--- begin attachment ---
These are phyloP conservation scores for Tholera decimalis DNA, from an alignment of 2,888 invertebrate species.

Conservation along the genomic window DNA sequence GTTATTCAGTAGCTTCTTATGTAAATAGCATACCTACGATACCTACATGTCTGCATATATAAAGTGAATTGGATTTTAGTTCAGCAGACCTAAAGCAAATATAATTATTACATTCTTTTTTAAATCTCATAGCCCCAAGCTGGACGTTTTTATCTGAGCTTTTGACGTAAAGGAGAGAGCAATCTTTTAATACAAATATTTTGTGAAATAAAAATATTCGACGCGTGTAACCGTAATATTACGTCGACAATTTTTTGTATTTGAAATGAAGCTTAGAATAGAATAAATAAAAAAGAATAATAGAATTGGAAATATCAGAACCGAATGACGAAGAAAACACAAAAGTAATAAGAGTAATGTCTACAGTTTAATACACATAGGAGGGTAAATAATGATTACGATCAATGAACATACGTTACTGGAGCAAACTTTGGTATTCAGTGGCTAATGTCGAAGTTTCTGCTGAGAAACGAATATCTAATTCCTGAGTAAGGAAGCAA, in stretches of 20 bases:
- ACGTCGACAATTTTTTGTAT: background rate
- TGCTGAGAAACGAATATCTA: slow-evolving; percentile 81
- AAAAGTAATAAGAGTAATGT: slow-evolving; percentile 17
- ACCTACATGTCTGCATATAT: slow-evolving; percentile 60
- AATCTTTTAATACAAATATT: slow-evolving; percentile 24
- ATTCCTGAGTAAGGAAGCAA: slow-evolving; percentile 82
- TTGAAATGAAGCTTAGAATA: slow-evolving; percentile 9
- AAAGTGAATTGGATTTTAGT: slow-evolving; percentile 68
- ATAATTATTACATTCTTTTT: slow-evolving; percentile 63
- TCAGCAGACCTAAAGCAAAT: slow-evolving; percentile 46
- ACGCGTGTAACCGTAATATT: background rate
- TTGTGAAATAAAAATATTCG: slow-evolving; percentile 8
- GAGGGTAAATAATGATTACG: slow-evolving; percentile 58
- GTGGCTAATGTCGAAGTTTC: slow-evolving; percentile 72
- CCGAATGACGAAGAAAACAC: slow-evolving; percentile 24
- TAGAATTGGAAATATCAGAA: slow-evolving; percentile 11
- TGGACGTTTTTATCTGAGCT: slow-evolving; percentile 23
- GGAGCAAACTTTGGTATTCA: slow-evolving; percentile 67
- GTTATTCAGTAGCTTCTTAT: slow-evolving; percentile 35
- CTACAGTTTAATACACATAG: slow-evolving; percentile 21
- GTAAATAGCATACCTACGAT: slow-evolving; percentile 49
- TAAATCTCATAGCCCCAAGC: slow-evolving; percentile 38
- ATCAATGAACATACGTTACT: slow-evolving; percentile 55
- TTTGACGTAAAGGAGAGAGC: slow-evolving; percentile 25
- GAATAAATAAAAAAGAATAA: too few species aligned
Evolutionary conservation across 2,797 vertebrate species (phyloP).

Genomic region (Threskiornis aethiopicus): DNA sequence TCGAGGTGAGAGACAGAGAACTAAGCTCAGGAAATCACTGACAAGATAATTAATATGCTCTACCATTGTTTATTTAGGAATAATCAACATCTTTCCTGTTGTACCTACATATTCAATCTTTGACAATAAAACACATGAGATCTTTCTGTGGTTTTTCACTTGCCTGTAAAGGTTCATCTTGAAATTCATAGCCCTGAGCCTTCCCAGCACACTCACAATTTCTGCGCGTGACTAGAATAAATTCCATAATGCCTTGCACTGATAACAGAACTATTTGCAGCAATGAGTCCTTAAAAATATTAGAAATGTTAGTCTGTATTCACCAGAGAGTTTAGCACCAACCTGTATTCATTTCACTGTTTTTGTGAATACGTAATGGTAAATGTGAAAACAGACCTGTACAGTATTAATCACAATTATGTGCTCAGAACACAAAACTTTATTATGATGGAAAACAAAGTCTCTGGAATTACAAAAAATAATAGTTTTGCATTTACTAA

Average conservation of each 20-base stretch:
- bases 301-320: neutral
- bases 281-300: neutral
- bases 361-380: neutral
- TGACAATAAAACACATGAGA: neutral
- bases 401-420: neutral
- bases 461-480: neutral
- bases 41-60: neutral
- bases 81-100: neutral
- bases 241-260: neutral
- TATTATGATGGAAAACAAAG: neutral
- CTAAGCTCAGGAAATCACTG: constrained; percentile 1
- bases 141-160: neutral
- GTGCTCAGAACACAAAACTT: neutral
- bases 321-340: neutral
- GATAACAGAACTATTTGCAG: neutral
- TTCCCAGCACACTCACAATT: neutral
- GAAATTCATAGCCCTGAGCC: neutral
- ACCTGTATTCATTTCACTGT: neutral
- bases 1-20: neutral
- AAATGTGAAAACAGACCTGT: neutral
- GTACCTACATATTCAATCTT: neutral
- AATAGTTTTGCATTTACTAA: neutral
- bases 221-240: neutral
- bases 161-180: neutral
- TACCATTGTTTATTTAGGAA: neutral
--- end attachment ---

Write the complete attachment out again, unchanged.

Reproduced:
These are phyloP conservation scores for Tholera decimalis DNA, from an alignment of 2,888 invertebrate species.

Conservation along the genomic window DNA sequence GTTATTCAGTAGCTTCTTATGTAAATAGCATACCTACGATACCTACATGTCTGCATATATAAAGTGAATTGGATTTTAGTTCAGCAGACCTAAAGCAAATATAATTATTACATTCTTTTTTAAATCTCATAGCCCCAAGCTGGACGTTTTTATCTGAGCTTTTGACGTAAAGGAGAGAGCAATCTTTTAATACAAATATTTTGTGAAATAAAAATATTCGACGCGTGTAACCGTAATATTACGTCGACAATTTTTTGTATTTGAAATGAAGCTTAGAATAGAATAAATAAAAAAGAATAATAGAATTGGAAATATCAGAACCGAATGACGAAGAAAACACAAAAGTAATAAGAGTAATGTCTACAGTTTAATACACATAGGAGGGTAAATAATGATTACGATCAATGAACATACGTTACTGGAGCAAACTTTGGTATTCAGTGGCTAATGTCGAAGTTTCTGCTGAGAAACGAATATCTAATTCCTGAGTAAGGAAGCAA, in stretches of 20 bases:
- ACGTCGACAATTTTTTGTAT: background rate
- TGCTGAGAAACGAATATCTA: slow-evolving; percentile 81
- AAAAGTAATAAGAGTAATGT: slow-evolving; percentile 17
- ACCTACATGTCTGCATATAT: slow-evolving; percentile 60
- AATCTTTTAATACAAATATT: slow-evolving; percentile 24
- ATTCCTGAGTAAGGAAGCAA: slow-evolving; percentile 82
- TTGAAATGAAGCTTAGAATA: slow-evolving; percentile 9
- AAAGTGAATTGGATTTTAGT: slow-evolving; percentile 68
- ATAATTATTACATTCTTTTT: slow-evolving; percentile 63
- TCAGCAGACCTAAAGCAAAT: slow-evolving; percentile 46
- ACGCGTGTAACCGTAATATT: background rate
- TTGTGAAATAAAAATATTCG: slow-evolving; percentile 8
- GAGGGTAAATAATGATTACG: slow-evolving; percentile 58
- GTGGCTAATGTCGAAGTTTC: slow-evolving; percentile 72
- CCGAATGACGAAGAAAACAC: slow-evolving; percentile 24
- TAGAATTGGAAATATCAGAA: slow-evolving; percentile 11
- TGGACGTTTTTATCTGAGCT: slow-evolving; percentile 23
- GGAGCAAACTTTGGTATTCA: slow-evolving; percentile 67
- GTTATTCAGTAGCTTCTTAT: slow-evolving; percentile 35
- CTACAGTTTAATACACATAG: slow-evolving; percentile 21
- GTAAATAGCATACCTACGAT: slow-evolving; percentile 49
- TAAATCTCATAGCCCCAAGC: slow-evolving; percentile 38
- ATCAATGAACATACGTTACT: slow-evolving; percentile 55
- TTTGACGTAAAGGAGAGAGC: slow-evolving; percentile 25
- GAATAAATAAAAAAGAATAA: too few species aligned
Evolutionary conservation across 2,797 vertebrate species (phyloP).

Genomic region (Threskiornis aethiopicus): DNA sequence TCGAGGTGAGAGACAGAGAACTAAGCTCAGGAAATCACTGACAAGATAATTAATATGCTCTACCATTGTTTATTTAGGAATAATCAACATCTTTCCTGTTGTACCTACATATTCAATCTTTGACAATAAAACACATGAGATCTTTCTGTGGTTTTTCACTTGCCTGTAAAGGTTCATCTTGAAATTCATAGCCCTGAGCCTTCCCAGCACACTCACAATTTCTGCGCGTGACTAGAATAAATTCCATAATGCCTTGCACTGATAACAGAACTATTTGCAGCAATGAGTCCTTAAAAATATTAGAAATGTTAGTCTGTATTCACCAGAGAGTTTAGCACCAACCTGTATTCATTTCACTGTTTTTGTGAATACGTAATGGTAAATGTGAAAACAGACCTGTACAGTATTAATCACAATTATGTGCTCAGAACACAAAACTTTATTATGATGGAAAACAAAGTCTCTGGAATTACAAAAAATAATAGTTTTGCATTTACTAA

Average conservation of each 20-base stretch:
- bases 301-320: neutral
- bases 281-300: neutral
- bases 361-380: neutral
- TGACAATAAAACACATGAGA: neutral
- bases 401-420: neutral
- bases 461-480: neutral
- bases 41-60: neutral
- bases 81-100: neutral
- bases 241-260: neutral
- TATTATGATGGAAAACAAAG: neutral
- CTAAGCTCAGGAAATCACTG: constrained; percentile 1
- bases 141-160: neutral
- GTGCTCAGAACACAAAACTT: neutral
- bases 321-340: neutral
- GATAACAGAACTATTTGCAG: neutral
- TTCCCAGCACACTCACAATT: neutral
- GAAATTCATAGCCCTGAGCC: neutral
- ACCTGTATTCATTTCACTGT: neutral
- bases 1-20: neutral
- AAATGTGAAAACAGACCTGT: neutral
- GTACCTACATATTCAATCTT: neutral
- AATAGTTTTGCATTTACTAA: neutral
- bases 221-240: neutral
- bases 161-180: neutral
- TACCATTGTTTATTTAGGAA: neutral